And imagine their PR people. Their PR people didn’t come to the oil industry mostly because they’re so passionate about oil and they get the moral case for oil. They came with a PR education. So, if your PR people aren’t even convinced that you’re good, how are they going to convince anyone else?
Glenn: Right, it’s great. [Music] Alex Epstein, The Moral Case for Fossil Fuels is the name in the book and it’s available everywhere except gas stations, unfortunately. But Alex is here a and he is – he is a philosopher who is trying to teach us to change the way we think about fossil fuels.
Let’s go to the increase in CO2 is causing climate-related deaths and – and when the truth is we’re actually saving lives because of fossil fuels. Go.
Alex: It’s really weird how we think about climate in a way that completely defies common sense. What is climate? Climate is just the range in frequency of certain types of weather. And if someone said, “Hey, I want to make sure people are safe from climate. Let’s find the most efficient solution.” You’d probably say – you wouldn’t say, “It’s – let me not drive an SUV. That’s going to – that’s going to protect people from…” you’d probably say, “Let’s develop countries. Let’s allow them to make themselves progressively climate proof. Let’s take a place you have a hundred thousand deaths and reduce the death count to a hundred because of infrastructure.”
Glenn: Like we did in California with earthquakes.
Alex: Yeah. So, what the story of climate in the last eighty years is by using fossil fuels, we’ve progressively climate-proofed civilization particularly the more developed world that we have fossil fuels. And so, what’s happened is climate-related deaths have gone down by a rate of 98%. Is that means your chance of dying from extreme heat –
Alex: …or extreme cold or wildfire is 150th of what it used to be? Yeah –
Glenn: It’s gone down 98% –
Alex: 98% –
Glenn: …in a hundred years?
Alex: In eighty years. That’s when you have –
Alex: …data start.
Alex: So, drought-related deaths are down 99.98%. So, you think when people are complaining about drought which just means less water than you expected, they would kind of be interested in let’s be interested in ways to purify water, to move water, to move food from, you know, non-drought areas to drought areas. That’s the amazing thing in the US. We don’t have one drought recorded death in the last ten years.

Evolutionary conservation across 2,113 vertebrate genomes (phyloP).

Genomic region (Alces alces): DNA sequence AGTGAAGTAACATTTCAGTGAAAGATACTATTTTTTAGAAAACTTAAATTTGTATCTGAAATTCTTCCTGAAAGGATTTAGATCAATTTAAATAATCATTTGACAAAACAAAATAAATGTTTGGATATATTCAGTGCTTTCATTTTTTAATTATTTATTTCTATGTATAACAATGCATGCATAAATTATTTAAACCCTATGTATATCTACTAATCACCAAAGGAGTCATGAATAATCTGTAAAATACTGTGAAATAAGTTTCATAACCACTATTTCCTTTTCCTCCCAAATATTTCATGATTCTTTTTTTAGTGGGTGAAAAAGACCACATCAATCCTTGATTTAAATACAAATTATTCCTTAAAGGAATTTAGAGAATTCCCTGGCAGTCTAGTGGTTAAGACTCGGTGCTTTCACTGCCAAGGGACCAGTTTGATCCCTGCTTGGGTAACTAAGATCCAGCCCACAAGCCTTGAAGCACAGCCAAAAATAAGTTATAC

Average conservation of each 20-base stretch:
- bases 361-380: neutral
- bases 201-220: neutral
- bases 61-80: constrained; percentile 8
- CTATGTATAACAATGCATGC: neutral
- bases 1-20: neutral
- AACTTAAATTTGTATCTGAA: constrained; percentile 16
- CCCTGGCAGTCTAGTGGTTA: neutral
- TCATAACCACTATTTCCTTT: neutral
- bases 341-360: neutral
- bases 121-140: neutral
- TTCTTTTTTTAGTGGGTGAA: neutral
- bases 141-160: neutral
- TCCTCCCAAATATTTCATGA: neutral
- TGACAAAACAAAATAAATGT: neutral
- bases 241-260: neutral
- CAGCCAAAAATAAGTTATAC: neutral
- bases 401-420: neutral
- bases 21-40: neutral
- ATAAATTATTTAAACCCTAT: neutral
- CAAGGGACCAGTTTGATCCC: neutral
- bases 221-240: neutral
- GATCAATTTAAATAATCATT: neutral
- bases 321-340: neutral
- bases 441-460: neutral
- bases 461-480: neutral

Stu: Wow. Wow.
Glenn: The Moral Case for Fossil Fuels is the name of the book back in just a second. The Moral Case for Fossil Fuels, we have the author, Alex Epstein on with us. And we’re just kind of going through some of the stats on life expectancy and how we have climate-proofed because of fossil fuels. The Western world has been able to climate-proofed themselves and we haven’t had any drought – we haven’t had any deaths in the last ten years from drought here in the United States.
Deaths all around the world, you said went down 98% climate-related deaths down 98% in the last 80 years. That’s remarkable.
Alex: It’s remarkable that it’s never cited. I mentioned earlier that we’re taught to focus on let’s minimize our impact on the Earth. That’s our standard of value. That’s how we measure whether we’re good. And we’re not taught to think about maximizing human well-being.
And one aspect of that is we’re not shown any human-related stats. Everyone talks about the PPM of CO2 in the atmosphere were .04% now. We used to be at .03%. This is the debacle of the century. Nobody points out that, “Hey, we’ve got a 67 year increased life expectancy over the last thirty years.” Shouldn’t that matter to anybody? And why doesn’t it?